Fig. 6 is a view similar to Figs. 4 and 5, but illustrating the fully closed position of the valve.
The pump shown in Figs. 1 and 2 may be briefly described as comprising a housing l0 having an inner partition wall H dividing it into an impeller chamber l2 and a priming-fluid chamber i3. An impeller 14 carriedby a drive shaft I5 is mounted in the chamber i2, and may have a peeler I6 associated with it, as fully described in prior U. S. Patent No. 1,989,061, granted J anuary 22, 1935, on an application filed by Charles I. Longenecker. The upper portion of the partition ii is provided with a port ll through which fluid may be forced by the impeller it into the chamber Hi, from which it may pass through the outlet pipe l8. An inlet fluid conduit 2% extends horizontally through the chamber i3 from the front Wall of the housing iii to the partition ii, and contains an inlet check valve (not shown) carried by a fitting 2i, to which is attached the inlet or suction pipe 22. The inlet conduit 20 communicates with the impeller chamber i2 through a port 23 in the partition H, and the said conduit 20 has a passage 24 through its side wall through which the priming fluid may pass from chamber i3. It is this passage 2%, best shown in Figs. 4, '5 and 6, which the valve of the present invention is designed to control.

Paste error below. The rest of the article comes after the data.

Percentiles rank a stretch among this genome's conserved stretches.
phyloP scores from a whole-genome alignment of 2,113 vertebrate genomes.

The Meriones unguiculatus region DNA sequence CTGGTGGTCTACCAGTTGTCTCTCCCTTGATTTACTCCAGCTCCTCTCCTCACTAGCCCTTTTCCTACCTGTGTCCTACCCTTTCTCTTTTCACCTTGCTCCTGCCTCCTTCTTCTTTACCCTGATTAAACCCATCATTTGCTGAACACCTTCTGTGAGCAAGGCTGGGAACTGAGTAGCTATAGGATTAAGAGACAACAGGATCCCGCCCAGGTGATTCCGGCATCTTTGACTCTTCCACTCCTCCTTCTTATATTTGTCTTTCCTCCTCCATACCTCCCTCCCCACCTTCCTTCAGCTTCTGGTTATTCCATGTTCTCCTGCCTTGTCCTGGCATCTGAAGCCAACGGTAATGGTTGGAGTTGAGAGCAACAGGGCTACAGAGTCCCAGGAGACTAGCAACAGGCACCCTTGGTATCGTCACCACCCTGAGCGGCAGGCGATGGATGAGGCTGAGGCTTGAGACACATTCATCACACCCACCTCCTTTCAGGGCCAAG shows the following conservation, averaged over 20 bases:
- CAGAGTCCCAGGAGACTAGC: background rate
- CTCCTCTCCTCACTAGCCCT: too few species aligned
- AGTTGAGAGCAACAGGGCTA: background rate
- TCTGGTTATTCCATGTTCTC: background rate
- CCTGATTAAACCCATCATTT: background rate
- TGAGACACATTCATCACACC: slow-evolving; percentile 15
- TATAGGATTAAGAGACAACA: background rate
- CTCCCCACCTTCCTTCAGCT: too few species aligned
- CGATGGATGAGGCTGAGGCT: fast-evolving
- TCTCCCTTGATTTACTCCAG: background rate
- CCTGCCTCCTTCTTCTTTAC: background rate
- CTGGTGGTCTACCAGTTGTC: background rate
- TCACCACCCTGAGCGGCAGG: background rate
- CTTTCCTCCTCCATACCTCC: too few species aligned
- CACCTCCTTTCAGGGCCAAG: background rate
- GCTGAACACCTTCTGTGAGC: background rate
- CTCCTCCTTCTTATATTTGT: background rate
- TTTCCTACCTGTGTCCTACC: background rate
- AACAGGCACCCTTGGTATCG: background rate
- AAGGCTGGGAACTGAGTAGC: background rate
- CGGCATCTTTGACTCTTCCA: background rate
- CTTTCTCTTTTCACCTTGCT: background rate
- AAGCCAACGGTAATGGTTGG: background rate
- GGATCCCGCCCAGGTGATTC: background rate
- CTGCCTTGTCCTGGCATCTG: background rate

This valve structure comprises a base or supporting member 30 of generally rectangular form, having adjacent one end a passage 3| adapted to register with the passage 24 when the member is secured in position on the side of the inlet conduit 20 by the bolts 32. The support is also preferably provided with a boss 33 having a port 2' a r 34 communicating with the passage 3|, and the flat front face of the boss surrounding the said port constitutes a valve seat for the elongated resilient valve leaf or tongue 35. The upper end of the member 30 is provided with an inclined face 36 to which the upper end of the tongue 35 is secured by the bolts 31, with a rubber or similar yielding or resilient member or pad 38 interposed between them. The valve member 35 is preferably formed of straight flat sheet bronze, so that when secured to the inclined face 36 as just described it has a normal bias to open position, as shown in Figs. 1 and 4.